• When I practiced it,I preferred solidarity.It is an interesting field of spiritual study.
  • It has changed my life by helping me with personal responsibility for myself and my growth (spiritual, emotional, physical, intellectual). It has helped me to grow in my understanding of myself (#1 rule - Know Thyself) and my place in the world around me. I am a member of an Initiatory tradition and am accustomed to working in a coven. However, I cannot over-emphasize the "Perfect Love and Perfect Trust" angle. This is crucial to a working, healthy coven and individuals within that coven. It is so important to know that you are safe, respected, and valued - especially if you work skyclad. You don't want to be around people who may have just shown up for the nudity, cakes and ale, or those who have negative energies and agendas there. You want to be around respectful, mentally and emotionally healthy, mature people. For that reason, I have worked as a solitary since moving. I prefer a "Perfect Love and Perfect Trust" coven, but I'd rather work solitary than be in a coven without that grounding.
  • I took a class on religion this last semester and our prof had a few Wiccans come in and talk about the religion. I do not practice myself, but I do stick up for it when I hear people say it is devil worship.
  • I'd like to comment that, in my opinion, Wicca, like any real religion, is, first and foremost, a personal path. This means that, before anything you do with a group, you first make sure you have your personal foundation: a living relationship with God/dess. I suspect that many people look for a coven thinking it will fill a void in their hearts, which exists only because they think spells, candles and ritual are the substance of the Wiccan religion rather than merely its clothing. Yet those things are useful only as means to the end of communion with the divine. Why do people make this mistake? Often those who taught them don't know any better, or they came to Wicca with the wrong notion of what it means, or - as in other religions - they are running from themselves and don't want to face what they must to benefit from an encounter with the divine. Many covens are wastelands of politics and pettiness. True religion is knowing the gods. All else is window dressing.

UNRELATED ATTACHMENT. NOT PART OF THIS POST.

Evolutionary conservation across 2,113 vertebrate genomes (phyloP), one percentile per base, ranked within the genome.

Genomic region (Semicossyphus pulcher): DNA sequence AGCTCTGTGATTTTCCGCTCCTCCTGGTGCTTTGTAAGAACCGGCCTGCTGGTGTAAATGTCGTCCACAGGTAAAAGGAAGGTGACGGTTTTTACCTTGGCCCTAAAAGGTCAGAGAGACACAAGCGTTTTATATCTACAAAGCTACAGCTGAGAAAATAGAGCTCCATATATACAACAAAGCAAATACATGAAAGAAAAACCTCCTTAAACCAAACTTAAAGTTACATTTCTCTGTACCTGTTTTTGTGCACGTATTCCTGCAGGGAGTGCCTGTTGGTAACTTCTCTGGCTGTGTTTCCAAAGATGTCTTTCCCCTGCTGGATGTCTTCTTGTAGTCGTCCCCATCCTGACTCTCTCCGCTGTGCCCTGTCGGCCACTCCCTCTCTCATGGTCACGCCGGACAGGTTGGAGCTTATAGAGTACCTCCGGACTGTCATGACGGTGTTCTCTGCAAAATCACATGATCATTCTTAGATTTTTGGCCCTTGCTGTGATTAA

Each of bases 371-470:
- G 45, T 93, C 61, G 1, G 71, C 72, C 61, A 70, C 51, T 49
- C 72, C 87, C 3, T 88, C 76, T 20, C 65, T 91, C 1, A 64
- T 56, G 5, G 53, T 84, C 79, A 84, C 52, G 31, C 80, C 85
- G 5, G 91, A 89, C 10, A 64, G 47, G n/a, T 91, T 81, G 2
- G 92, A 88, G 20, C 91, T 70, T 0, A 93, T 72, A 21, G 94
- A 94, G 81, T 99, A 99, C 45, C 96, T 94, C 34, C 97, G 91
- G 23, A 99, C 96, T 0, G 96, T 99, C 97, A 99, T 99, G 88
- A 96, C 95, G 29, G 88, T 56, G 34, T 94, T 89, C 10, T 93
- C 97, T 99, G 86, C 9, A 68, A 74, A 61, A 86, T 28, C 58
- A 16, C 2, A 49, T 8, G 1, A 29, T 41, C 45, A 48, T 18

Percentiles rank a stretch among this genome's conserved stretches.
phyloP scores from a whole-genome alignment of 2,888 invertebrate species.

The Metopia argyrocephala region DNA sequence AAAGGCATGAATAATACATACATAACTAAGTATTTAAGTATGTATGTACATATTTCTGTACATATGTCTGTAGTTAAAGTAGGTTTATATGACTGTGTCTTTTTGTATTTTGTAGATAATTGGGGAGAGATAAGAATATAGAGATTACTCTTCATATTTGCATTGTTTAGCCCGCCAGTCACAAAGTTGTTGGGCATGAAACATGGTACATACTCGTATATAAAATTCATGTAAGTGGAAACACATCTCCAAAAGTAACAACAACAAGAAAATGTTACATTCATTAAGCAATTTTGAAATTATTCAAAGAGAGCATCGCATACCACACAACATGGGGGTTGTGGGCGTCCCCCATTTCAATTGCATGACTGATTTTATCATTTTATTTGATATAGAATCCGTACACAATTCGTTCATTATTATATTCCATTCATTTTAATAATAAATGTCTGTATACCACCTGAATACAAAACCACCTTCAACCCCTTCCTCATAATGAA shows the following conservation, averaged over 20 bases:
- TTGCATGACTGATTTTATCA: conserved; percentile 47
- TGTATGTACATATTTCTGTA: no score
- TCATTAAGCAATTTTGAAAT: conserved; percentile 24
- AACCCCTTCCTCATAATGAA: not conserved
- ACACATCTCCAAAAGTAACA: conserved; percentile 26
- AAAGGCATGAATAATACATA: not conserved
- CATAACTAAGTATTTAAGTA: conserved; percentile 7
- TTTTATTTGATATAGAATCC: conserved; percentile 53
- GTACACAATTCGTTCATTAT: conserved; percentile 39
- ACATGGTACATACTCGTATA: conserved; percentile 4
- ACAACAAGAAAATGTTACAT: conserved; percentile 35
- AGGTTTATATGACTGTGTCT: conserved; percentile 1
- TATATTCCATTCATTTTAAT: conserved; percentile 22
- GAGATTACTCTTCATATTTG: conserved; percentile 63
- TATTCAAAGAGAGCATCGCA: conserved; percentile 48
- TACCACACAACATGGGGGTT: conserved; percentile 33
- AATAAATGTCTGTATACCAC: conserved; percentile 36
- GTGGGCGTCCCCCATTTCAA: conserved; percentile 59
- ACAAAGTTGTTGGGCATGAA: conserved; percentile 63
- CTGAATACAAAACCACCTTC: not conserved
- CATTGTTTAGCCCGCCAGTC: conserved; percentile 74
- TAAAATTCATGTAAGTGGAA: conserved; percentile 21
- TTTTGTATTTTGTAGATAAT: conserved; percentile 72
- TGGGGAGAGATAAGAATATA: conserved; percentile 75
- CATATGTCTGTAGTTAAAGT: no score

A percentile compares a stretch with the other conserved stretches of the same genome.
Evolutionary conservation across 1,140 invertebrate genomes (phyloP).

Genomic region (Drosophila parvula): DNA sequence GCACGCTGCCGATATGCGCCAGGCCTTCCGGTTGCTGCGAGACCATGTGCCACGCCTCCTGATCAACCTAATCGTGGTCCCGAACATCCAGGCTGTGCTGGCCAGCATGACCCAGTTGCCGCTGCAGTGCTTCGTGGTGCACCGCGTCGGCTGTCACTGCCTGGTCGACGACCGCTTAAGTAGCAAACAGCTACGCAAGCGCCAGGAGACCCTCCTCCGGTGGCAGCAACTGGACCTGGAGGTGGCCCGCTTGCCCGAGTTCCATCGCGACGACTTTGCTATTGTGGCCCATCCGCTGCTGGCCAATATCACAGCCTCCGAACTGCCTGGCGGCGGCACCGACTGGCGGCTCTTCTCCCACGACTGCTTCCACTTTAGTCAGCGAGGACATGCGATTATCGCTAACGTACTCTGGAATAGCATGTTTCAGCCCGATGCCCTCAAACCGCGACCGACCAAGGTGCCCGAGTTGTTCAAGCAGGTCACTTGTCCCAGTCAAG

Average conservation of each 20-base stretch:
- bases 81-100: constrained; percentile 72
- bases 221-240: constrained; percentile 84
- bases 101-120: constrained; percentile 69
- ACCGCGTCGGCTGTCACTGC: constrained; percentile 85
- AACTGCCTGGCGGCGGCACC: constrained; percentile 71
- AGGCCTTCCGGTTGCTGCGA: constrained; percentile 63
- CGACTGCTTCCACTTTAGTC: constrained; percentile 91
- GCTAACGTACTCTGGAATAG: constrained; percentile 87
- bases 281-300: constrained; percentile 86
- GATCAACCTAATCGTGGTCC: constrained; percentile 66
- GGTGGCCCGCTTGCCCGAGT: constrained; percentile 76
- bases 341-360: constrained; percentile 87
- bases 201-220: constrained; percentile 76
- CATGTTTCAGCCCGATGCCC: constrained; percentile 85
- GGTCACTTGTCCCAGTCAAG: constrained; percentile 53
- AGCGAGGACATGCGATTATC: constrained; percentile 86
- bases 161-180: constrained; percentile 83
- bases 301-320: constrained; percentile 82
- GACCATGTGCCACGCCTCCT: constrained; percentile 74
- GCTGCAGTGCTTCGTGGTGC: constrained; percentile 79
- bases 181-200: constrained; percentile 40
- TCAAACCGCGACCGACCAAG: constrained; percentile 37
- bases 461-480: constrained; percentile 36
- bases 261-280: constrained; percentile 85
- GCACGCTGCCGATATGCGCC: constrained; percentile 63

• Wicca brought to my life a sense of spiritual fulfillment - something that I thought felt was strongly lacking for 20 years when I was Christian. Before being Wiccan, the lack the spiritual fulfillment truly affected me in a terrible way to the point where I was diagnosed with clinical depression simply because they (parents, priest, and shrinks) could not figure out what else could be wrong with me - I think, overall, some people are a bit more spiritually inclined than others and I am definitely one of those people (so not having the path that was right for me was affecting me not just spiritually but physically, mentally, and emotionally as well). I have not had one bout of depression since I converted and I simply feel like a huge weight has been lifted off of me or like a giant hole in me was filled. I prefer solitary work for two main reasons: a) the covens that I know about that are close enough to be able to travel to to worship with have a too large a percentage of fluffy bunnies in their group for me to feel comfortable enough with them, and b) the type of witchcraft that I practice doesn't put emphasis on the tools that you use so much as the actions that you do, which tends to not go along with many covens that I'm aware of. However, I do travel to the nearest major city to celebrate Beltane and Samhain with Pagans from all over the area every once in a while in order to pick up new things, be with like-minded people, and (let's admit) it's just fun to worship in groups sometimes.
  • Ever scince I became Wiccan, I have been much more open minded, and alot happier, I am no longer an angry person at everybody that doesn't believe in god... I am very glad that the god and goddess have shown me a way I can go without being so hateful to everybody.

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